Well, keep in mind that the equals method only checks to see if a given ValuePair object contains the same two values. It doesn't matter if they're stored in the same order. So, this code should result in two ValuePair objects that are logically equal:
The contract of the HashCode method is as follows:
Now, let's look at the solutions and see which one's conform to all these rules and which don't.
- Solution A will always be a valid hash code method. It's the most inefficient one you can create, but it meets all 3 criteria.
- Solution B isn't a valid hashcode method in this case. While those two objects are equal, invoking hashCode on "one" would result in a 5 while invoking hashCode on "two" would result in a 6. That violates rule 2.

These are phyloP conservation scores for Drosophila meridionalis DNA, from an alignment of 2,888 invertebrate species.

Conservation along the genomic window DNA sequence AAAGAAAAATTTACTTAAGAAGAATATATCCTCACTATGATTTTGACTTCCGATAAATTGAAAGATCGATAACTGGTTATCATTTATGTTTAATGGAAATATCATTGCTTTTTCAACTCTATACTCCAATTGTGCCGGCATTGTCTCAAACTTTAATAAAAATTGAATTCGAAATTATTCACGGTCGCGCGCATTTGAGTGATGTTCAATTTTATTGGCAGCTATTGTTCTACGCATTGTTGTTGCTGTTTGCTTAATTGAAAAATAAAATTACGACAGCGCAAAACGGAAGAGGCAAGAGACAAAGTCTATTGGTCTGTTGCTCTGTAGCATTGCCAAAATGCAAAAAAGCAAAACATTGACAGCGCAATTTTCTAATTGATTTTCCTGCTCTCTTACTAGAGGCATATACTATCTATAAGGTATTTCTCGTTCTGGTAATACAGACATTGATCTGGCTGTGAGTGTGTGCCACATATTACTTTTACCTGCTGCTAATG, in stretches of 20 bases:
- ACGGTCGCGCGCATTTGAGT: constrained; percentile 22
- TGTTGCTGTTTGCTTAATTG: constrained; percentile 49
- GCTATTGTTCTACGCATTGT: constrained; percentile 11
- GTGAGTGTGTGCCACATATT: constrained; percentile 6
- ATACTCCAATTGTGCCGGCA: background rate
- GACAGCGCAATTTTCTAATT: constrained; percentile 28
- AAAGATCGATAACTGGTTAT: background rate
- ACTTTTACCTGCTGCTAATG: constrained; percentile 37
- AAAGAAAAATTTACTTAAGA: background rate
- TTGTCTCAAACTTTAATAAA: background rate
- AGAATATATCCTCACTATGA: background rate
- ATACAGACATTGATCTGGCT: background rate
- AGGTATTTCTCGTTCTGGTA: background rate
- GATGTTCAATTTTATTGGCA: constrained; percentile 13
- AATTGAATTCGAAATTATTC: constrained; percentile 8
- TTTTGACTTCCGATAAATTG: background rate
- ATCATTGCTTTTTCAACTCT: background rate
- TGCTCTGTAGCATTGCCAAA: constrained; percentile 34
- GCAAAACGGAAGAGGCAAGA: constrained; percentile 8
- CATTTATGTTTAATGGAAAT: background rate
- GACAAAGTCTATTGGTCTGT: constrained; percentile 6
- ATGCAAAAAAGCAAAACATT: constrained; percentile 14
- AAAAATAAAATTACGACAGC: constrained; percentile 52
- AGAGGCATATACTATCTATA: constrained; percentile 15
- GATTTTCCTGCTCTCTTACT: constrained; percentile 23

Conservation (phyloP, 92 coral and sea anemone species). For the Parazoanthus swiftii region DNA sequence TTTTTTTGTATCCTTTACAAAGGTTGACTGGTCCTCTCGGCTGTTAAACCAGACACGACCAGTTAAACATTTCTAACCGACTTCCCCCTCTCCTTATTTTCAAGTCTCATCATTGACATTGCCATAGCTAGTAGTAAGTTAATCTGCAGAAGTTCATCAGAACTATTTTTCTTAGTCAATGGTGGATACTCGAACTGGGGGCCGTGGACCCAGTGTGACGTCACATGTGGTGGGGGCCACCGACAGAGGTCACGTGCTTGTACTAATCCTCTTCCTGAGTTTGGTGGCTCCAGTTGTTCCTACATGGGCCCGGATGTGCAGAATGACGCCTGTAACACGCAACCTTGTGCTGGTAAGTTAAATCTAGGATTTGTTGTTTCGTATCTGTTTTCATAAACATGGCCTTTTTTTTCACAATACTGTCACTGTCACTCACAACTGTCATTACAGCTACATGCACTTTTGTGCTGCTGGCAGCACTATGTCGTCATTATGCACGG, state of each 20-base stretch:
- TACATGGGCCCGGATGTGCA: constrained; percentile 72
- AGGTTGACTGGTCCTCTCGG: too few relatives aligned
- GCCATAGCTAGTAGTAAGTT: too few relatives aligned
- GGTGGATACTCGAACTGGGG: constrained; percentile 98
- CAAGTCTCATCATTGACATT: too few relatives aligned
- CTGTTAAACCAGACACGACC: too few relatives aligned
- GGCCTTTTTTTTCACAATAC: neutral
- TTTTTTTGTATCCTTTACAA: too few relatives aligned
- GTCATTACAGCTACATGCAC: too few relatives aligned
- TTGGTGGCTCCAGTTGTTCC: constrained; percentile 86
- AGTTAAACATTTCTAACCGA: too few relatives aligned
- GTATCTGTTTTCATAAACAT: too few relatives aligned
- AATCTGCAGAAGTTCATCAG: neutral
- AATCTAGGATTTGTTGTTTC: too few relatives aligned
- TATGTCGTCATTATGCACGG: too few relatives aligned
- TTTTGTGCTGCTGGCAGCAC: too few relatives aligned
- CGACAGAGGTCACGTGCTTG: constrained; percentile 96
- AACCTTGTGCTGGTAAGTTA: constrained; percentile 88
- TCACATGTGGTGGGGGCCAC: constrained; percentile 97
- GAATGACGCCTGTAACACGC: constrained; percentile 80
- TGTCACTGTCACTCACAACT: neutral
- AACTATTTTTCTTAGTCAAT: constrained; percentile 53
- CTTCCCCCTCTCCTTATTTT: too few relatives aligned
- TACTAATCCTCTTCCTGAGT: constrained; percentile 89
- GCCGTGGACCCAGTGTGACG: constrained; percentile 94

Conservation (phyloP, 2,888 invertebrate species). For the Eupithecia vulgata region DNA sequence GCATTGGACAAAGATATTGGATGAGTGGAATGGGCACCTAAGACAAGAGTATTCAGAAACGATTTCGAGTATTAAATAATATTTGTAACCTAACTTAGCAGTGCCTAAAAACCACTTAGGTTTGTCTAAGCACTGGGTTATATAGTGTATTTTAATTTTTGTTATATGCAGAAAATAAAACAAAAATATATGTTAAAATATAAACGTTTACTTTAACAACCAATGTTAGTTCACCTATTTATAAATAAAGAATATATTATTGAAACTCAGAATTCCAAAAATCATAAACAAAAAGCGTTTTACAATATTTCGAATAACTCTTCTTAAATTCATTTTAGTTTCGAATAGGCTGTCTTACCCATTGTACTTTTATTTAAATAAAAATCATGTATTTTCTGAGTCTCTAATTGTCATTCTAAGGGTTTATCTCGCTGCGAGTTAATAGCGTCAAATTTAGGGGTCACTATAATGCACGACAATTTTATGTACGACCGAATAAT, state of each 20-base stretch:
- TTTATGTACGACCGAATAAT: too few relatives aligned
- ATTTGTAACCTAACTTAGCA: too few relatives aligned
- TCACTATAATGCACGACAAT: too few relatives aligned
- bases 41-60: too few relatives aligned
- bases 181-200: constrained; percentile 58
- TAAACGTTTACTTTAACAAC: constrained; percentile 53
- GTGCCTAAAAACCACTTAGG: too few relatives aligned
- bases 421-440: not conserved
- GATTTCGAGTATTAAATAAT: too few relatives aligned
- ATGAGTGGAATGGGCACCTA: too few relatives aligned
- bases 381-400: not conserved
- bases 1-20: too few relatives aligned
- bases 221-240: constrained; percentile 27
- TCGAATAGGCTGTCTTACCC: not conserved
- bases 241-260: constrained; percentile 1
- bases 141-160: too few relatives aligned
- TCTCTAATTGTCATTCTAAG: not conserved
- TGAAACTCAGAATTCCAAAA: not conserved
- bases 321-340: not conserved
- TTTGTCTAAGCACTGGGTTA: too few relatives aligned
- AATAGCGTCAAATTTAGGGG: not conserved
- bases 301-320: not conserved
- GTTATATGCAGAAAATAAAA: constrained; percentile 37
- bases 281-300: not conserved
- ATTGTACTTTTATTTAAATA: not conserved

- Solution C works just fine because addition is commutative. That means that you can change the order of the operands without impacting the result. 5 + 6 = 11. 6 + 5 = 11. Therefore, invoking that hashCode method on either object will return the same value - this hashCode is valid.
- Solution D doesn't work because, unlike addition, subtraction is not commutative. 5 - 6 = -1. 6 - 5 = 1. The hashCode methods would return different results for logically equivalent objects. That's a no-no.
- Solution E works because the XOR operation (^ - which is also Shift-6) is commutative, just as addition is.
- Solution F fails because, like subtraction, the operation is not commutative. Try it for yourself and see.
I hope that helps.
Edit: By the way, I wrote an article about Hash Codes
here, in case you're interested.
[ March 25, 2005: Message edited by: Corey McGlone ]